Tripoli has also been the scene of repeated clashes between Libya's internationally recognized government and opposition rebels since April 2019. Many regions in the country are unsafe. The Libyan government recently acknowledged that fact when it refused to let migrants disembark in the port of Tripoli a few days ago because it simply was dangerous for them to do so. Recent skirmishes in the capital led the government to declare the port unsafe.An impossible situation for refugees
Tom Garofalo of the International Rescue Committee (IRC) agrees with the assessment that returned migrants and refugees are not safe in Libya. "It's definitely the case that it's it can be very dangerous to bring people back into Tripoli port because of the current fighting, but that's that there is no other alternative," Garofalo said. "The European ports are not accepting them. There's no place for them to go. And they are brought back to Libya.
It is estimated that as many as 600,000 refugees are in the North African country at the moment, though not all of them want to continue on to Europe, Garofalo says. He says many of them came to Libya to earn money to live on, with many hoping to return home as soon as possible. He says those people are now in an impossible situation in which they don't know when they will be able to leave the war-torn country and are now simply trying to survive.
Garofalo warns that increasing violence paired with the coronavirus could lead many refugees and migrants to flee yet again. In an attempt to keep them from setting out for Europe, Malta has proposed an EU aid package to assist Libya. The plan would provide at least €100 million ($109 million) worth of food, medicine and medical equipment.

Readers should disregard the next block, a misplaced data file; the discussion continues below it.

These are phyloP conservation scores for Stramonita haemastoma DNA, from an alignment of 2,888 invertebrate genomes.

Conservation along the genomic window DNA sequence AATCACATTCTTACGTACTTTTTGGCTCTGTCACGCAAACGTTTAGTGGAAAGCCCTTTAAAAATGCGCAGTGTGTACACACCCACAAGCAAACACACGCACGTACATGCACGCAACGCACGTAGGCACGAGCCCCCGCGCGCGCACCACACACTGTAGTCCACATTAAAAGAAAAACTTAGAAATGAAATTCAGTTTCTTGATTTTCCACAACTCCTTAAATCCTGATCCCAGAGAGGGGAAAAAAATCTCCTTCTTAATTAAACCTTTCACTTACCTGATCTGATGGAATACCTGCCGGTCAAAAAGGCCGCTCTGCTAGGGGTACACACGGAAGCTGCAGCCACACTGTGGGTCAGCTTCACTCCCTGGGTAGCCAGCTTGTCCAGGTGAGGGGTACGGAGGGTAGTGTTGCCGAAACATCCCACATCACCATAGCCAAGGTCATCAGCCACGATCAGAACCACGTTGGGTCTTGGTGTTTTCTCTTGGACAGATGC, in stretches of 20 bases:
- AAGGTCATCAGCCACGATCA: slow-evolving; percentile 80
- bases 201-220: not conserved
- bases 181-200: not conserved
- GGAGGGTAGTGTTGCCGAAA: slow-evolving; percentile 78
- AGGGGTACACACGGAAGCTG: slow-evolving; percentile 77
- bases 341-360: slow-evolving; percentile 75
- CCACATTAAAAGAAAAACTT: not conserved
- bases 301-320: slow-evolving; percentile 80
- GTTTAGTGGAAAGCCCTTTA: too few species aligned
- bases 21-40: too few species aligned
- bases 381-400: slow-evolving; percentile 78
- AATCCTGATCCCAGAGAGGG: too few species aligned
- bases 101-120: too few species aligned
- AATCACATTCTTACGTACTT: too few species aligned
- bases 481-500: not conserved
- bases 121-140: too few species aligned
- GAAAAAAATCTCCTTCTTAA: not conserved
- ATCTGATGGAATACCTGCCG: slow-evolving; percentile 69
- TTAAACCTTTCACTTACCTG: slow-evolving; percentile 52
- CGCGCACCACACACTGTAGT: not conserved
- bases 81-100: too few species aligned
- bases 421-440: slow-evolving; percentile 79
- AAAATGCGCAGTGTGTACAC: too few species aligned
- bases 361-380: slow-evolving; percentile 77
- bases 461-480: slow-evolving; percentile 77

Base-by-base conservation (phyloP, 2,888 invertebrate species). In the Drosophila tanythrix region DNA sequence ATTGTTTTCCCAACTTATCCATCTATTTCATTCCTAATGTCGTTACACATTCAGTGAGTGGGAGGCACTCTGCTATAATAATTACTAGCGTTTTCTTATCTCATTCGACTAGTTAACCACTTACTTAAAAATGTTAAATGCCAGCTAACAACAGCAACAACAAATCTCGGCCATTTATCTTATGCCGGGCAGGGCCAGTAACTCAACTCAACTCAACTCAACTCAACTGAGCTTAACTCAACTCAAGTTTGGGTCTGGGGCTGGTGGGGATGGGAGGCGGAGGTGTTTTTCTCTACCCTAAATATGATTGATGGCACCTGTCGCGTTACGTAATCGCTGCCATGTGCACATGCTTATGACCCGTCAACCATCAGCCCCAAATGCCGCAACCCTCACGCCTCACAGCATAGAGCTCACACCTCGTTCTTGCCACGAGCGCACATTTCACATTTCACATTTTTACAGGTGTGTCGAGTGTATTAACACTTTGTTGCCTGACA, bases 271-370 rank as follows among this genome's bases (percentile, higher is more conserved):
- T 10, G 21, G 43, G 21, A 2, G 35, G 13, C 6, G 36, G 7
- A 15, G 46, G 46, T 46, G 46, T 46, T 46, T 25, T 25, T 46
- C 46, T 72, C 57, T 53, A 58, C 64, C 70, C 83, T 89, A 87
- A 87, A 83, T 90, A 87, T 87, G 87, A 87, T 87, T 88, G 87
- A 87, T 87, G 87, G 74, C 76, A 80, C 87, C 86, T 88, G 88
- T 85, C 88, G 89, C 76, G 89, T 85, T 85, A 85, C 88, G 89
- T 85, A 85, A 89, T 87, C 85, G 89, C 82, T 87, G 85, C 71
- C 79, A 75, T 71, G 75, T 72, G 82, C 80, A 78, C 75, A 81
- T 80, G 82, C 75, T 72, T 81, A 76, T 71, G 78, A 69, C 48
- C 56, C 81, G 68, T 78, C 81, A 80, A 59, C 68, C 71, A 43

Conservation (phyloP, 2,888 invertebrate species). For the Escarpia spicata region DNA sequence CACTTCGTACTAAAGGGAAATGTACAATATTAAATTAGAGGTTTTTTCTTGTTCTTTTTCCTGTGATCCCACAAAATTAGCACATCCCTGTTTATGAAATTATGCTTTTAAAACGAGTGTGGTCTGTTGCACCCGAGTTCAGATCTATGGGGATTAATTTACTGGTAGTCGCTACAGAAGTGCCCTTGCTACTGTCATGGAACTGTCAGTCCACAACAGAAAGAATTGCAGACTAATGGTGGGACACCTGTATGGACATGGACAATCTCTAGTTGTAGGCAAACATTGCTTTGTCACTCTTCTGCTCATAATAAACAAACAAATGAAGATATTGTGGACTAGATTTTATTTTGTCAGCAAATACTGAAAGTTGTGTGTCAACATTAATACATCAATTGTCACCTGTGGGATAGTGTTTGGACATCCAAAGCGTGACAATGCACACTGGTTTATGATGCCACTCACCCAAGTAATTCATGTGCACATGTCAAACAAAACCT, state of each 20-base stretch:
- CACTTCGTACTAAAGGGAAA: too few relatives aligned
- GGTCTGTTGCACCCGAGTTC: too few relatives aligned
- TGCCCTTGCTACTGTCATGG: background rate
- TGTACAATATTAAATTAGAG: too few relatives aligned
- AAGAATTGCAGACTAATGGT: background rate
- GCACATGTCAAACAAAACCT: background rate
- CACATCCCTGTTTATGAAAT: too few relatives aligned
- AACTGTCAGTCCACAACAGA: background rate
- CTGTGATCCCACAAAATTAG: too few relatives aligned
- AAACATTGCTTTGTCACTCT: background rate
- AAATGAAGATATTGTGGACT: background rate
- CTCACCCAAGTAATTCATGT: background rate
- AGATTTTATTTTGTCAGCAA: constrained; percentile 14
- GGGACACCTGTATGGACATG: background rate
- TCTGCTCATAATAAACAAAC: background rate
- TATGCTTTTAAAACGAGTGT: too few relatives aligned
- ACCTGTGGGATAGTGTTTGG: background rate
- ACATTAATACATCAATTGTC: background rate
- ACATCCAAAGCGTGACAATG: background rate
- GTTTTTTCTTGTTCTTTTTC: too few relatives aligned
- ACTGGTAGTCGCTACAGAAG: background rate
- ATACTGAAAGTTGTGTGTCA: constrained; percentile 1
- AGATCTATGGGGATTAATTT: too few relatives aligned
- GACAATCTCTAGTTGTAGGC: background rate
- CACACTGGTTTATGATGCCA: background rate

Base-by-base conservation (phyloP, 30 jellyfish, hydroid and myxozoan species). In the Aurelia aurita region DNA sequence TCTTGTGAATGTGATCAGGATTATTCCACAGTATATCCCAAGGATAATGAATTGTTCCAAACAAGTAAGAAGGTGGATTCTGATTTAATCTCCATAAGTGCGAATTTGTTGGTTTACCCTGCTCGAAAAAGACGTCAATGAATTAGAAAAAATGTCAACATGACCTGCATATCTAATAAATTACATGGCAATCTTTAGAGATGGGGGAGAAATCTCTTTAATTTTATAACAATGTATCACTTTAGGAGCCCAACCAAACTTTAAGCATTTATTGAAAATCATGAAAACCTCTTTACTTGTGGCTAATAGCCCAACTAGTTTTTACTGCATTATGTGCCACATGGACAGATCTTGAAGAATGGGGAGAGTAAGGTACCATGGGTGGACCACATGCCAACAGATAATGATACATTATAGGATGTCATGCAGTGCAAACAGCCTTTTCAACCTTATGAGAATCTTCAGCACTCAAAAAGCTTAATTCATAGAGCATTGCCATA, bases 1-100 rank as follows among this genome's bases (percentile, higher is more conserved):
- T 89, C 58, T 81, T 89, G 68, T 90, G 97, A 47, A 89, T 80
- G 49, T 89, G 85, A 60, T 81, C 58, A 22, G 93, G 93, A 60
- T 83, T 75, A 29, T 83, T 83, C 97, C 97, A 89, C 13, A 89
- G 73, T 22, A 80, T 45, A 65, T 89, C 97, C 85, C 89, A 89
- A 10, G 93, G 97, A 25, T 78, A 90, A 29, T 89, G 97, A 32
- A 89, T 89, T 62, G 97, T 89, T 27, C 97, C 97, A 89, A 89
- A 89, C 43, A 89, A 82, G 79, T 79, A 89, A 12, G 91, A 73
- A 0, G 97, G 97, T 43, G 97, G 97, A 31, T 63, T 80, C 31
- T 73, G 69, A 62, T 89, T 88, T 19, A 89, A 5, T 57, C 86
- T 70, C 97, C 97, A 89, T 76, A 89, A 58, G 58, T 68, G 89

Desperate need for international solidarity
"It's important to support the Libyan government and to ... build on the strong points to help them to deal with this crisis," Garofalo says. "But a much better option would be for the international community, including Malta, Italy, U.K., France, Germany, everybody to look more pragmatically at how to provide safe haven and to open up to this to these vulnerable people ... particularly at a time when we're trying to foster international solidarity to deal with this epidemic."
Sea Watch's Kulikowski says the current situation has handcuffed private rescue organizations, adding, "The European Union refuses to rescue people, preferring to let them drown if they cannot reach the European coast on their own."
In October 2019, a clear majority of European parliamentarians rejected a proposal that would have granted rescue organizations more rights. That, combined with a lack of international solidarity in the face of increasingly drastic measures by Mediterranean countries, has only made a dangerous journey deadlier still in the age of the coronavirus pandemic.Author: Max Zander
First published: April 17, 2020